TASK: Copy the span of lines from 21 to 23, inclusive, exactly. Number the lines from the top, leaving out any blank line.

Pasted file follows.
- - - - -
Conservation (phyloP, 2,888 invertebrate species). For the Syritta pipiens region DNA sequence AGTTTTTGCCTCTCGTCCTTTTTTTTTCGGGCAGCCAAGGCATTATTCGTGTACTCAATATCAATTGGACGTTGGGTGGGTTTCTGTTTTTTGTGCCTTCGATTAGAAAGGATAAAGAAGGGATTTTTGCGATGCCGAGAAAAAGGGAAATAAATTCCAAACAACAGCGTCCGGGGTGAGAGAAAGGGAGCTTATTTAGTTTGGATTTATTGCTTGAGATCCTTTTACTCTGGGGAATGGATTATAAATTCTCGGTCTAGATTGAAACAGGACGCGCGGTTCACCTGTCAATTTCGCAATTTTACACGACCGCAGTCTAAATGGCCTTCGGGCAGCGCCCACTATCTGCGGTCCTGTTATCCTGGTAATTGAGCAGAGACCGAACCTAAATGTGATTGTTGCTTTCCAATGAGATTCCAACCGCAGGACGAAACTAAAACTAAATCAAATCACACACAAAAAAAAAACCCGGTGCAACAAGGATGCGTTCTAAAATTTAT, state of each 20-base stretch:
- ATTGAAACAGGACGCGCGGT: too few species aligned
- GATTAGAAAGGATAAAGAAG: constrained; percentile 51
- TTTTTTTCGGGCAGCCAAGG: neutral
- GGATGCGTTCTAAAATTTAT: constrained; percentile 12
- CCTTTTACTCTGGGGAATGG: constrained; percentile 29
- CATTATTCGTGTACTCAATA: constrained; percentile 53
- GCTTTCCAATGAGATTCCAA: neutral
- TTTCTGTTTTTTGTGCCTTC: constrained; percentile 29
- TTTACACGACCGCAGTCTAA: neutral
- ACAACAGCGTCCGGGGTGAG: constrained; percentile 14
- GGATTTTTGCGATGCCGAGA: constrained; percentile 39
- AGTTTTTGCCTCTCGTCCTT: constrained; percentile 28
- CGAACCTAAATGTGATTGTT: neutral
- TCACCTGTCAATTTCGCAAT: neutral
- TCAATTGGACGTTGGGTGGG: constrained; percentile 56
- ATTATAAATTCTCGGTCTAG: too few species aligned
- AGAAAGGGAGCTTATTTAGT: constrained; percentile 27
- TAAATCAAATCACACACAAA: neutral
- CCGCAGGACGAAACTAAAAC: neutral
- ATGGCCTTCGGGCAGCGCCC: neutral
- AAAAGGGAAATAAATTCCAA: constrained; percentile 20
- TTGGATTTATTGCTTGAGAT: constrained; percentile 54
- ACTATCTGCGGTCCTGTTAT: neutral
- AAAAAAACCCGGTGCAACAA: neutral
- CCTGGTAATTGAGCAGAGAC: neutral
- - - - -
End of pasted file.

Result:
- ATGGCCTTCGGGCAGCGCCC: neutral
- AAAAGGGAAATAAATTCCAA: constrained; percentile 20
- TTGGATTTATTGCTTGAGAT: constrained; percentile 54